Certain facial features—like downturned lips and a heavy brow—are known to make someone appear untrustworthy to others, even though these do not indicate a person’s actual character. Such facial biases influence our everyday social interactions as well as high-stakes decisions, including who we hire, or elect to political office.
But a new study by Columbia researchers shows that the effects of these judgments can be mitigated. The study outlines the results of four experiments that the authors conducted with 1,400 volunteers. Through those experiments, the researchers found that when real-world defendants have facial features that appear untrustworthy, they are more likely to be sentenced to death than life in prison. They also found that mock jurors were more likely to recommend a ruling against hypothetical defendants with an untrustworthy facial appearance. To get people to overcome these biases, the researchers developed a training intervention. Participants who underwent the training stopped relying on facial stereotypes, while participants in a control group who never received training remained strongly biased.
The findings are reported by a group led by Jon Freeman, an associate professor of psychology, in the journal Psychological Science. The other authors were Youngki Hong and Kao-Wei Chua, who were postdoctoral researchers at Columbia.
The researchers asked the participants to decide whose mugshots they felt were trustworthy or untrustworthy among 400 inmates in Florida who were convicted of murder. The inmates whose facial features were judged to be less trustworthy were far more likely to be sentenced to death than their counterparts without those features. This was even so in cases when participants’ conscious decisions showed no bias against certain facial types. Using a test known as a sequential priming paradigm, the researchers could show that these participants did, in fact, harbor unconscious biases that predicted who was ultimately sentenced to death.
The intervention trained participants to dismantle their unconscious associations between specific facial features and an untrustworthy reaction using a computer task. Unlike educating or “nudging” participants not to rely on facial appearance in a conscious and deliberate way, Freeman and his colleagues’ training works by making the implicit link in people’s minds between certain facial features and an untrustworthy reaction as no longer stable or reliable. They did this by having participants associate untrustworthy-looking facial features with trustworthy behaviors, severing the implicit link between these features and untrustworthiness.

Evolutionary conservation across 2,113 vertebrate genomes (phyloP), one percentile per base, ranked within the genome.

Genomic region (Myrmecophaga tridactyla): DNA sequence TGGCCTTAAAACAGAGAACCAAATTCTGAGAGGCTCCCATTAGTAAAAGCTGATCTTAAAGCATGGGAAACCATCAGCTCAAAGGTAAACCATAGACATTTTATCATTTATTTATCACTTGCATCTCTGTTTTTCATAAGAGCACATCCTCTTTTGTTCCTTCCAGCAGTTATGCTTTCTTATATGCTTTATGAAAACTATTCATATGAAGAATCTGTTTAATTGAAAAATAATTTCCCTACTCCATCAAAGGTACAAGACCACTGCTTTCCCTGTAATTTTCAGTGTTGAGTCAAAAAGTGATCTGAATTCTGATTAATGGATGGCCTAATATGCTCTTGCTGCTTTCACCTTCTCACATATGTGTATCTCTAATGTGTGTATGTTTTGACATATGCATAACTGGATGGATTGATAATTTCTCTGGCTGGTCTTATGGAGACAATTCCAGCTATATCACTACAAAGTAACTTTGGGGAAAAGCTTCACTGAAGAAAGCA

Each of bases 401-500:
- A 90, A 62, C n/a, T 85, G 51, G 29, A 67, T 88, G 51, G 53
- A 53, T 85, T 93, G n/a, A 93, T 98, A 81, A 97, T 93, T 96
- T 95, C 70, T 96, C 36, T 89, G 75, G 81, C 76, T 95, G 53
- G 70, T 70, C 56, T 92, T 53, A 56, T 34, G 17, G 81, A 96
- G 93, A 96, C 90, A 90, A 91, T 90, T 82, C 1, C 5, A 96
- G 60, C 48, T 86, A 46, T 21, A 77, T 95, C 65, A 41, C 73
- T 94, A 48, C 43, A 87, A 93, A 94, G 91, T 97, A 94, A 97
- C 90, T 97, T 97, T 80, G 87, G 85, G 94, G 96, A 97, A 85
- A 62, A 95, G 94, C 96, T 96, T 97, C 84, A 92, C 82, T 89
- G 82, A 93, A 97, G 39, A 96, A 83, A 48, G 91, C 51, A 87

While prior research testing interventions that raise people’s awareness of their facial bias and ask them to stop have failed to achieve success in reducing that bias, this new intervention operating on more unconscious principles was able to eliminate facial biases very successfully. The researchers were able to eliminate bias not only in participants’ conscious decisions but also in their unconscious reactions. This is important because unconscious reactions can still wreak havoc on people’s behavior, even when conscious decisions appear to be unbiased.
Racial and gender biases also strongly affect how trustworthy or untrustworthy another person is judged, biases that co-exist with the facial stereotypes the researchers studied, like downward-turned lips and a heavy brow. The researchers therefore conducted their studies only with white male faces to control for racial and gender biases. With the effects established, they are currently following up by testing the intervention with racially and gender diverse faces.
“These findings bolster prior work that facial stereotypes may have disastrous effects in the real world, but, more importantly, provide a potential inroad toward combating these sorts of biases,” Freeman said. “By exposing a cognitive pathway toward eradicating facial stereotypes, future research must investigate whether this training could be broadly applied and how to ensure the bias reduction persists over time.”
“If there are consequential judgments that are biased by facial stereotypes, our findings suggest that they have the potential to be flexibly remapped and dismantled,” the paper concludes.